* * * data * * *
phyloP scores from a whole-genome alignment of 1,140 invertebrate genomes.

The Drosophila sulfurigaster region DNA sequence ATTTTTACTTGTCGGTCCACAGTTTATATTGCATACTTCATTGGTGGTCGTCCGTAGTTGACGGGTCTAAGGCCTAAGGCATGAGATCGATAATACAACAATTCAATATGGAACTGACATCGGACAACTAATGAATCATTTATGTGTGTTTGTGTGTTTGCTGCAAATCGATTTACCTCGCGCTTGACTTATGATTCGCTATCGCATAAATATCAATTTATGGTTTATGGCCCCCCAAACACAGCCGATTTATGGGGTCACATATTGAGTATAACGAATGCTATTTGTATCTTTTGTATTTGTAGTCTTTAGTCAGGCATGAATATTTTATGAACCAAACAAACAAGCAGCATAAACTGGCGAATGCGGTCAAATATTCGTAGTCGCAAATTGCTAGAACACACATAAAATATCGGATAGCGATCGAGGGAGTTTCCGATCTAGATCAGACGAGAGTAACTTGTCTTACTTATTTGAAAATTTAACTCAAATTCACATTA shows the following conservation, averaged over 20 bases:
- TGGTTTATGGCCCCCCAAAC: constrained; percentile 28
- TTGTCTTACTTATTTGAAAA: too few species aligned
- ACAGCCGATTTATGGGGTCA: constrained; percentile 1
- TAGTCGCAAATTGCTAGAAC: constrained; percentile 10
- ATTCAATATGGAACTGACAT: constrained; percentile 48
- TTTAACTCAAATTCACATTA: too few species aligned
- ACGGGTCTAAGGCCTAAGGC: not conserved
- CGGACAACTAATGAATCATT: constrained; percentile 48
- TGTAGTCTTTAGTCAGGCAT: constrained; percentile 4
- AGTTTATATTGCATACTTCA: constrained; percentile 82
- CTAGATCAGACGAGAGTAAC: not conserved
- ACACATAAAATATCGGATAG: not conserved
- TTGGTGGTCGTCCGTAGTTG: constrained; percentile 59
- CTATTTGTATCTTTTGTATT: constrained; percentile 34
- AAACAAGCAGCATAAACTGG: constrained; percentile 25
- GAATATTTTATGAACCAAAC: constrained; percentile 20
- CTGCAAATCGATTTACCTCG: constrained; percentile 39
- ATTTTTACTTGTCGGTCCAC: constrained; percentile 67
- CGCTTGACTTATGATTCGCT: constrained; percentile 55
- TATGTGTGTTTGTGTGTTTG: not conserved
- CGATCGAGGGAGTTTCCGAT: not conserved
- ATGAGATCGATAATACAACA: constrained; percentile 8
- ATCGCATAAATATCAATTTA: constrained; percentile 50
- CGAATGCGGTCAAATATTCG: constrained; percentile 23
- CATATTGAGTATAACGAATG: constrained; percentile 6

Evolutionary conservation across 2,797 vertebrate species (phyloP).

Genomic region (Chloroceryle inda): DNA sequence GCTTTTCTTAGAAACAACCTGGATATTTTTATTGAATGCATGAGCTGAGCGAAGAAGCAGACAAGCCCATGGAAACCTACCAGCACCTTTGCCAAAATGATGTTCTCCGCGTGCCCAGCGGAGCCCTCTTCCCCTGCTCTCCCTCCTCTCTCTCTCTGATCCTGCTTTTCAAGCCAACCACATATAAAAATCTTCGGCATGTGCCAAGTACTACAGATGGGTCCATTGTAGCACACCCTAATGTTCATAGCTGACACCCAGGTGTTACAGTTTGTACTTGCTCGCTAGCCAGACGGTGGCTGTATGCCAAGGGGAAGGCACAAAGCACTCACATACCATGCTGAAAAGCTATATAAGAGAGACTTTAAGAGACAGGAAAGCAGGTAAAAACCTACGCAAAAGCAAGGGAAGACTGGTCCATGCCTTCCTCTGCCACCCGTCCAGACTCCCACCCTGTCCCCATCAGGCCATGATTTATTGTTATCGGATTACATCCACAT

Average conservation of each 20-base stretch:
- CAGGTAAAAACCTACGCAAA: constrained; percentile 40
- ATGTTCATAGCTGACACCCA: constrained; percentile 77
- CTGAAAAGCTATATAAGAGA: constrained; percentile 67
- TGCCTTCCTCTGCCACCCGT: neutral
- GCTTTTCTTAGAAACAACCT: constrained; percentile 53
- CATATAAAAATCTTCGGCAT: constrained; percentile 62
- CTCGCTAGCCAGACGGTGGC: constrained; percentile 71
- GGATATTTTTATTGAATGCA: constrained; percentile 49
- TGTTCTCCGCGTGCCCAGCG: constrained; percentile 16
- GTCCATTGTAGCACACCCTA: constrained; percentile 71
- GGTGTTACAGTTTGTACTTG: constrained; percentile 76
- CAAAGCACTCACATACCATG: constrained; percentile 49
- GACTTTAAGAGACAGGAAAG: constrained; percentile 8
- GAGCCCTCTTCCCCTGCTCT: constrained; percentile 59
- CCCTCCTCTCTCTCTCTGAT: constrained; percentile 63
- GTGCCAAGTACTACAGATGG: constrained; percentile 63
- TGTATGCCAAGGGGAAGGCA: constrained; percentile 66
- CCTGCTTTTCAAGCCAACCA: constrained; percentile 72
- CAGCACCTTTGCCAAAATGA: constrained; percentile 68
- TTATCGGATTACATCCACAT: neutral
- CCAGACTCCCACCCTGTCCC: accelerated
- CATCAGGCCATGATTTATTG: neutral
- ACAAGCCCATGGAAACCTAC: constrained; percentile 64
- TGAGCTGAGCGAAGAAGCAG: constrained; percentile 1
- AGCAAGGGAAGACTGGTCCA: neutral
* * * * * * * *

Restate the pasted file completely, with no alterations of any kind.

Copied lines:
phyloP scores from a whole-genome alignment of 1,140 invertebrate genomes.

The Drosophila sulfurigaster region DNA sequence ATTTTTACTTGTCGGTCCACAGTTTATATTGCATACTTCATTGGTGGTCGTCCGTAGTTGACGGGTCTAAGGCCTAAGGCATGAGATCGATAATACAACAATTCAATATGGAACTGACATCGGACAACTAATGAATCATTTATGTGTGTTTGTGTGTTTGCTGCAAATCGATTTACCTCGCGCTTGACTTATGATTCGCTATCGCATAAATATCAATTTATGGTTTATGGCCCCCCAAACACAGCCGATTTATGGGGTCACATATTGAGTATAACGAATGCTATTTGTATCTTTTGTATTTGTAGTCTTTAGTCAGGCATGAATATTTTATGAACCAAACAAACAAGCAGCATAAACTGGCGAATGCGGTCAAATATTCGTAGTCGCAAATTGCTAGAACACACATAAAATATCGGATAGCGATCGAGGGAGTTTCCGATCTAGATCAGACGAGAGTAACTTGTCTTACTTATTTGAAAATTTAACTCAAATTCACATTA shows the following conservation, averaged over 20 bases:
- TGGTTTATGGCCCCCCAAAC: constrained; percentile 28
- TTGTCTTACTTATTTGAAAA: too few species aligned
- ACAGCCGATTTATGGGGTCA: constrained; percentile 1
- TAGTCGCAAATTGCTAGAAC: constrained; percentile 10
- ATTCAATATGGAACTGACAT: constrained; percentile 48
- TTTAACTCAAATTCACATTA: too few species aligned
- ACGGGTCTAAGGCCTAAGGC: not conserved
- CGGACAACTAATGAATCATT: constrained; percentile 48
- TGTAGTCTTTAGTCAGGCAT: constrained; percentile 4
- AGTTTATATTGCATACTTCA: constrained; percentile 82
- CTAGATCAGACGAGAGTAAC: not conserved
- ACACATAAAATATCGGATAG: not conserved
- TTGGTGGTCGTCCGTAGTTG: constrained; percentile 59
- CTATTTGTATCTTTTGTATT: constrained; percentile 34
- AAACAAGCAGCATAAACTGG: constrained; percentile 25
- GAATATTTTATGAACCAAAC: constrained; percentile 20
- CTGCAAATCGATTTACCTCG: constrained; percentile 39
- ATTTTTACTTGTCGGTCCAC: constrained; percentile 67
- CGCTTGACTTATGATTCGCT: constrained; percentile 55
- TATGTGTGTTTGTGTGTTTG: not conserved
- CGATCGAGGGAGTTTCCGAT: not conserved
- ATGAGATCGATAATACAACA: constrained; percentile 8
- ATCGCATAAATATCAATTTA: constrained; percentile 50
- CGAATGCGGTCAAATATTCG: constrained; percentile 23
- CATATTGAGTATAACGAATG: constrained; percentile 6

Evolutionary conservation across 2,797 vertebrate species (phyloP).

Genomic region (Chloroceryle inda): DNA sequence GCTTTTCTTAGAAACAACCTGGATATTTTTATTGAATGCATGAGCTGAGCGAAGAAGCAGACAAGCCCATGGAAACCTACCAGCACCTTTGCCAAAATGATGTTCTCCGCGTGCCCAGCGGAGCCCTCTTCCCCTGCTCTCCCTCCTCTCTCTCTCTGATCCTGCTTTTCAAGCCAACCACATATAAAAATCTTCGGCATGTGCCAAGTACTACAGATGGGTCCATTGTAGCACACCCTAATGTTCATAGCTGACACCCAGGTGTTACAGTTTGTACTTGCTCGCTAGCCAGACGGTGGCTGTATGCCAAGGGGAAGGCACAAAGCACTCACATACCATGCTGAAAAGCTATATAAGAGAGACTTTAAGAGACAGGAAAGCAGGTAAAAACCTACGCAAAAGCAAGGGAAGACTGGTCCATGCCTTCCTCTGCCACCCGTCCAGACTCCCACCCTGTCCCCATCAGGCCATGATTTATTGTTATCGGATTACATCCACAT

Average conservation of each 20-base stretch:
- CAGGTAAAAACCTACGCAAA: constrained; percentile 40
- ATGTTCATAGCTGACACCCA: constrained; percentile 77
- CTGAAAAGCTATATAAGAGA: constrained; percentile 67
- TGCCTTCCTCTGCCACCCGT: neutral
- GCTTTTCTTAGAAACAACCT: constrained; percentile 53
- CATATAAAAATCTTCGGCAT: constrained; percentile 62
- CTCGCTAGCCAGACGGTGGC: constrained; percentile 71
- GGATATTTTTATTGAATGCA: constrained; percentile 49
- TGTTCTCCGCGTGCCCAGCG: constrained; percentile 16
- GTCCATTGTAGCACACCCTA: constrained; percentile 71
- GGTGTTACAGTTTGTACTTG: constrained; percentile 76
- CAAAGCACTCACATACCATG: constrained; percentile 49
- GACTTTAAGAGACAGGAAAG: constrained; percentile 8
- GAGCCCTCTTCCCCTGCTCT: constrained; percentile 59
- CCCTCCTCTCTCTCTCTGAT: constrained; percentile 63
- GTGCCAAGTACTACAGATGG: constrained; percentile 63
- TGTATGCCAAGGGGAAGGCA: constrained; percentile 66
- CCTGCTTTTCAAGCCAACCA: constrained; percentile 72
- CAGCACCTTTGCCAAAATGA: constrained; percentile 68
- TTATCGGATTACATCCACAT: neutral
- CCAGACTCCCACCCTGTCCC: accelerated
- CATCAGGCCATGATTTATTG: neutral
- ACAAGCCCATGGAAACCTAC: constrained; percentile 64
- TGAGCTGAGCGAAGAAGCAG: constrained; percentile 1
- AGCAAGGGAAGACTGGTCCA: neutral